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Rakhee Balaram Click here to Print this Page
Laura Mulvey and Peter Wollen

The 'heroine' for Mulvey and Wollen is a vehicle in which to consider the lives of women, their productions and their fate. If Penthesilea and the Greek Sphinx represent two facets of mythic womanhood, Amy Johnson, the daring (and darling) long-distance pilot in the 1930s signaled risk, reward and ultimate disenchantment for women. Trapped by both popular song "Amy, Wonderful Amy!" and public esteem, Amy Johnson struggled to remove the mask that society imposed on her (at one point she is seen applying make-up to herself and the camera) returning, as one critic has described, from the 'masculine' world of achievement to the 'feminine' world of the gaze. Here, Mulvey and Wollen complicate the perception of women's achievement by problematizing its reception both in her era and in the present. On the one hand, Amy represents a liberation, movement and mobility in the same way as the acrobats in Riddles of the Sphinx. The pleasures of flight resonate through visual maps, speed and radio voice-overs while at the same time her journeys are interspersed with evidence of real political troubles in these same mapped regions building towards decolonization.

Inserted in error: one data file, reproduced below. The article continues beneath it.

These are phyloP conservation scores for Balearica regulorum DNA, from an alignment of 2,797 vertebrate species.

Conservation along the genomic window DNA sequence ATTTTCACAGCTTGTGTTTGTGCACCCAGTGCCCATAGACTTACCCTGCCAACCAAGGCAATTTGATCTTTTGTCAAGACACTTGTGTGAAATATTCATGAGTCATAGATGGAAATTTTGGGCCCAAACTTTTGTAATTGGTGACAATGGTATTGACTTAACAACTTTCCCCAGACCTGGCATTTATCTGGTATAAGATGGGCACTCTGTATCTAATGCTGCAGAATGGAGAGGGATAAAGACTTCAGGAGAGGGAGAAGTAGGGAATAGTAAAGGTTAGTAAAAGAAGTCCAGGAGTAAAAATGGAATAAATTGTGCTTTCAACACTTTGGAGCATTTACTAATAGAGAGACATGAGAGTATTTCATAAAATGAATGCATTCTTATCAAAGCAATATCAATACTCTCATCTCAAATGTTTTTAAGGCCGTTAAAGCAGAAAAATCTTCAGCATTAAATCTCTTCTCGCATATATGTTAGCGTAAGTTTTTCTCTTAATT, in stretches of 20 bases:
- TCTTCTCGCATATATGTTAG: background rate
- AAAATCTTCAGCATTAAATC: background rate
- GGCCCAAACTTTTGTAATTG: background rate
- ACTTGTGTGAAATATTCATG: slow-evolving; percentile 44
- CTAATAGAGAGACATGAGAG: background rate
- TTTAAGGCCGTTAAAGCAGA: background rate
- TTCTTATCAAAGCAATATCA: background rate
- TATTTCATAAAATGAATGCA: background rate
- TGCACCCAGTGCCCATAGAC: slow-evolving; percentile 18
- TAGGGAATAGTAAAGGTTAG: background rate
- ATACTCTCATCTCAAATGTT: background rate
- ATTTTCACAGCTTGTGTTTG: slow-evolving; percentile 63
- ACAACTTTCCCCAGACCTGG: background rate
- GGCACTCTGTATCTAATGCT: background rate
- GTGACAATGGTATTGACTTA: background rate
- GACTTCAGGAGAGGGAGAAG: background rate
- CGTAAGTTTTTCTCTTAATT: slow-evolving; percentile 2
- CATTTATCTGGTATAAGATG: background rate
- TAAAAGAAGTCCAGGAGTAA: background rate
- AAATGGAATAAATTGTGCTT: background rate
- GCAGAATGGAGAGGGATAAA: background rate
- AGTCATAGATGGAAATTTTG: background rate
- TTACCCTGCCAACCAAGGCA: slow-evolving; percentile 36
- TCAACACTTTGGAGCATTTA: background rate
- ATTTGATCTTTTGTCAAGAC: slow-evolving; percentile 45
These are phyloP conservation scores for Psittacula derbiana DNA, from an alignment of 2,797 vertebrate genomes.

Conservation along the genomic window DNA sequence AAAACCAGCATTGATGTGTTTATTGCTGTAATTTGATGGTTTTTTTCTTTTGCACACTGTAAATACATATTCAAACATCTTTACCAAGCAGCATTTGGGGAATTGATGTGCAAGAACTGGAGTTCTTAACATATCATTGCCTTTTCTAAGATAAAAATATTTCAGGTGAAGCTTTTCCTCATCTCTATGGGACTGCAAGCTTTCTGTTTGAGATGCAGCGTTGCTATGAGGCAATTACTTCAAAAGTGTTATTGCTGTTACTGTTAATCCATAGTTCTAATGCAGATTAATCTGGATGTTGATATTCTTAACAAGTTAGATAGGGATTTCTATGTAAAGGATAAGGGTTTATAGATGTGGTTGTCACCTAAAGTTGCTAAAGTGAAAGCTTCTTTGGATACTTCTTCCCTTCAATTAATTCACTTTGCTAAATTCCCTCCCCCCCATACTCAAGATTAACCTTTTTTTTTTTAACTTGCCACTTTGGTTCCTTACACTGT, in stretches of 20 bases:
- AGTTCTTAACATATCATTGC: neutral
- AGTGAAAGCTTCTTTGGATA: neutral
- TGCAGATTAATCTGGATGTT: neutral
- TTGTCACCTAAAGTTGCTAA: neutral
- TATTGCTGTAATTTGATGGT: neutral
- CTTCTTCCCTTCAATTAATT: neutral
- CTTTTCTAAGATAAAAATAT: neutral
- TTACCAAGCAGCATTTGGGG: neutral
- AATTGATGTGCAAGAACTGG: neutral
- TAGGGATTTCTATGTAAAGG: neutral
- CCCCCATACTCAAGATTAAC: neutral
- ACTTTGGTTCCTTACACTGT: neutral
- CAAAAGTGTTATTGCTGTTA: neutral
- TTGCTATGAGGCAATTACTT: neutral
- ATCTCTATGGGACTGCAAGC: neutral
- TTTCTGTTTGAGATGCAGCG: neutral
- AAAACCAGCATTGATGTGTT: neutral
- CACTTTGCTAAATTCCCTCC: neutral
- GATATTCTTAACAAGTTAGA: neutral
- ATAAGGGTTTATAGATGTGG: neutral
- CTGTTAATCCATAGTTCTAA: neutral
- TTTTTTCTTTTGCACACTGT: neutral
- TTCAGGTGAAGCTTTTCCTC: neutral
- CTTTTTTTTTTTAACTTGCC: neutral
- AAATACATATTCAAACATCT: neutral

Amy's story reflects the limits of women's role in society: heroine or victim. However, Amy's role as a producer of meaning (she first burns love letters on a fire that she later uses to make coffee) inspires Mulvey's respect for melodrama and the way in which a story is told. (The film itself fell victim to a funding cut that resulted in its shortened 33-minute format). Woman's competence in the traditionally masculine domain of technology and machines, as well as Amy's interest in engineering and maintenance of her plane, establish her as a creator of personal destiny, even if (due to societal pressure) she ultimately cannot control it.

Still from AMY! (1980)
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